Categorized | Local, News

Attorney General attempts to debar, suspend Attorney Cassell from practicing fails

Premier press conf Sept 29 14 (14)

Attorney Warren Cassell

 At a special sitting of the High Court on October 2, 2014 presided over by two High Court Judges, the court ruled that they are unable to grant an application of the Attorney-General to prevent Warren Cassell from practicing law.

Meantime Cassell, represented by Attorney Dr. David Dorsette of Antigua had filed an application which was consequently not granted, on the same ground that the AG’s latest application to suspend Cassell from practicing could not proceed.

On April 19, 2013 the Honourable Attorney-General brought an application to have Warren Cassell struck off the Roll as a Barrister. The special court had convened on August 9, 2013 and adjourned the matter pending the outcome of Mr. Cassell’s Appeal to the Privy Council against his conviction and sentence for fraud.

This past July, the Attorney General sought to have Mr. Cassell suspended until the original application to have him struck off could be heard.

Cassell was in early 2012 convicted of Conspiracy and Money Laundering and served 16 months in prison. The Eastern Caribbean Court of Appeal subsequently quashed the Money Laundering conviction and Cassell is currently awaiting an appeal from the Privy Council.

In considering the application, the court ruled that the recently passed Legal Profession Act 2014 which took effect on October 1, 2014 had overtaken the circumstances. As a result the court was unable to grant the Attorney General’s application.

In the meantime, the court also for the same reason it gave, that the Legal Professions Act 2014 was now in force it would not consider any action brought as a result of the AG’s actions; and that they in any case did not consider the action of April 2013 and the action of July 2014 “alike”.

Dr. Dorsette had argued that the outcome of both actions of April 2013 and July 2014 were the same, and was seeking an order to enforce the undertaking given by the Attorney General that it would not take any steps in the proceedings commenced in April 2013 on the ground that at the time when the undertaking was given, disciplinary proceedings were governed by section 75 of the Supreme Court Act as it was in that context that the undertaking was given.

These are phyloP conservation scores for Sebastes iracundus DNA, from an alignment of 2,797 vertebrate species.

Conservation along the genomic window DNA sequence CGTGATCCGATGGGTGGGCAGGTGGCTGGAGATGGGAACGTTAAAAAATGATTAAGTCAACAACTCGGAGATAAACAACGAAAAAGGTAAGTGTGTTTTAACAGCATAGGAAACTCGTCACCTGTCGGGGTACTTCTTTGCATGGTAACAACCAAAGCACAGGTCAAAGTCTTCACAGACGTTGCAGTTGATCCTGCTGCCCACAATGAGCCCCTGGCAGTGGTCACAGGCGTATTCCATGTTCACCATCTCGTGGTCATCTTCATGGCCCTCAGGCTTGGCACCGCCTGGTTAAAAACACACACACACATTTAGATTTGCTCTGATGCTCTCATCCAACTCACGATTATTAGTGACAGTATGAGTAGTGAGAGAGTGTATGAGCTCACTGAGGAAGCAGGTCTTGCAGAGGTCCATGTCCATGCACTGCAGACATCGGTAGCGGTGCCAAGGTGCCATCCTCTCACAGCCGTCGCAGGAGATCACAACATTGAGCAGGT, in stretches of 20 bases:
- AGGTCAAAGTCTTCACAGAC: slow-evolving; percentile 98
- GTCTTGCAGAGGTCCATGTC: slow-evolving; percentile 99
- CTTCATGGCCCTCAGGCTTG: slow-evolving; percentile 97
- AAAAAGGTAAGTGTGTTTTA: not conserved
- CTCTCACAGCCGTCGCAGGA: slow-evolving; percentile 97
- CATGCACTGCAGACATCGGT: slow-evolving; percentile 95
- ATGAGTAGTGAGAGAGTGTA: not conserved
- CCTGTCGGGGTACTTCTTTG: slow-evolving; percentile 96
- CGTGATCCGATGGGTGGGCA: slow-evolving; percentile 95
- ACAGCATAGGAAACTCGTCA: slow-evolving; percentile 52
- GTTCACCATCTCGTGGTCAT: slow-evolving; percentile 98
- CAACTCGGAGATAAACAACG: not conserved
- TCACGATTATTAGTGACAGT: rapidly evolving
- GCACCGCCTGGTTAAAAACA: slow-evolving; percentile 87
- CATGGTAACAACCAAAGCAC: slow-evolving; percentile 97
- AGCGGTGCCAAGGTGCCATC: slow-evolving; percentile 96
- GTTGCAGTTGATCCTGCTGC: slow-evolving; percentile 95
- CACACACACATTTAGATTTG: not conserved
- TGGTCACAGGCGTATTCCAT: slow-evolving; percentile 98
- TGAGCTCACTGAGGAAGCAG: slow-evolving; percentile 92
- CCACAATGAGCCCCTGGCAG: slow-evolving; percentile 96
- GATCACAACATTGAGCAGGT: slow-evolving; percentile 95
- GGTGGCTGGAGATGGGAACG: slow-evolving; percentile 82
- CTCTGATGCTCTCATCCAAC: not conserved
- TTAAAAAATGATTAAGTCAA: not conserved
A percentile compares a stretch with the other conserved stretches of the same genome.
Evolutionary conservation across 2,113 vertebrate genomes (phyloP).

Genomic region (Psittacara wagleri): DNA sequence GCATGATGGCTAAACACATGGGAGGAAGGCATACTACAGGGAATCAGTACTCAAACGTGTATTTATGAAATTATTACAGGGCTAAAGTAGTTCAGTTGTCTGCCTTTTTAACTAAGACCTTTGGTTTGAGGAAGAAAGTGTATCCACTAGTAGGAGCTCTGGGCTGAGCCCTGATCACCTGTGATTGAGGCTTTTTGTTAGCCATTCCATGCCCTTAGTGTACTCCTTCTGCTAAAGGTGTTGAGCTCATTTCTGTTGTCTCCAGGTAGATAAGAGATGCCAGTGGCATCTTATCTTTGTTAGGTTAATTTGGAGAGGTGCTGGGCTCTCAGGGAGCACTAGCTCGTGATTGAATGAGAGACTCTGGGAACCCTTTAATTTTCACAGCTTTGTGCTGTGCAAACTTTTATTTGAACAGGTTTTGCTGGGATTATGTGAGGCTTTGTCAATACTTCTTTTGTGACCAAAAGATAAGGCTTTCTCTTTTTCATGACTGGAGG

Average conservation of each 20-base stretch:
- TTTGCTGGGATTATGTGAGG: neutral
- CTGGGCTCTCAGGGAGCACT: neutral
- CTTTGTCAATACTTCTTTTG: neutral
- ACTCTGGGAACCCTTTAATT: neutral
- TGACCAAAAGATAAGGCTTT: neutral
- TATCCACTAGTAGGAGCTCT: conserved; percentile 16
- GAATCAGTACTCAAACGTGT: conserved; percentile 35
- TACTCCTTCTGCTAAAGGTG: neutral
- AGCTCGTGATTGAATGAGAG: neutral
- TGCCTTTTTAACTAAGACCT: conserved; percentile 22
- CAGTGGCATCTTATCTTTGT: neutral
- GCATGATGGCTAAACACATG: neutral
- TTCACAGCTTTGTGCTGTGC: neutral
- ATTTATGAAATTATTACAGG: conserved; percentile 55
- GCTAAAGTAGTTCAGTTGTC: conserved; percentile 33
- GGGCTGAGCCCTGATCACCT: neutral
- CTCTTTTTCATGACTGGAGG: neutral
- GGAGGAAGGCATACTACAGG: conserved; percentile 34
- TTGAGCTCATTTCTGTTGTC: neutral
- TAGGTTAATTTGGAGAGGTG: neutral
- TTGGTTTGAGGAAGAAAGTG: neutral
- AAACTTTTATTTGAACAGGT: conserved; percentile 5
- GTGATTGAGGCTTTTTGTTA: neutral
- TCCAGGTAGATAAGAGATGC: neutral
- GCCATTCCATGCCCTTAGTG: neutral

Mr. Cassell who currently represents several persons, continues to practice as an attorney at law as provided under the laws of Montserrat.

The court in the end also determined that with the new Act in place, “if there are any other applications which were brought before the Court for the Court’s consideration,” they too will be considered at such time…”

However, during the arguments, deliberations in the court, it became clear that before any disciplinary proceedings are brought, there were conditions such as setting up of Committees etc. that would have to be met under the new Act.

 

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A Moment with the Registrar of Lands

Premier press conf Sept 29 14 (14)

Attorney Warren Cassell

 At a special sitting of the High Court on October 2, 2014 presided over by two High Court Judges, the court ruled that they are unable to grant an application of the Attorney-General to prevent Warren Cassell from practicing law.

Meantime Cassell, represented by Attorney Dr. David Dorsette of Antigua had filed an application which was consequently not granted, on the same ground that the AG’s latest application to suspend Cassell from practicing could not proceed.

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On April 19, 2013 the Honourable Attorney-General brought an application to have Warren Cassell struck off the Roll as a Barrister. The special court had convened on August 9, 2013 and adjourned the matter pending the outcome of Mr. Cassell’s Appeal to the Privy Council against his conviction and sentence for fraud.

This past July, the Attorney General sought to have Mr. Cassell suspended until the original application to have him struck off could be heard.

Cassell was in early 2012 convicted of Conspiracy and Money Laundering and served 16 months in prison. The Eastern Caribbean Court of Appeal subsequently quashed the Money Laundering conviction and Cassell is currently awaiting an appeal from the Privy Council.

In considering the application, the court ruled that the recently passed Legal Profession Act 2014 which took effect on October 1, 2014 had overtaken the circumstances. As a result the court was unable to grant the Attorney General’s application.

In the meantime, the court also for the same reason it gave, that the Legal Professions Act 2014 was now in force it would not consider any action brought as a result of the AG’s actions; and that they in any case did not consider the action of April 2013 and the action of July 2014 “alike”.

Dr. Dorsette had argued that the outcome of both actions of April 2013 and July 2014 were the same, and was seeking an order to enforce the undertaking given by the Attorney General that it would not take any steps in the proceedings commenced in April 2013 on the ground that at the time when the undertaking was given, disciplinary proceedings were governed by section 75 of the Supreme Court Act as it was in that context that the undertaking was given.

Mr. Cassell who currently represents several persons, continues to practice as an attorney at law as provided under the laws of Montserrat.

The court in the end also determined that with the new Act in place, “if there are any other applications which were brought before the Court for the Court’s consideration,” they too will be considered at such time…”

However, during the arguments, deliberations in the court, it became clear that before any disciplinary proceedings are brought, there were conditions such as setting up of Committees etc. that would have to be met under the new Act.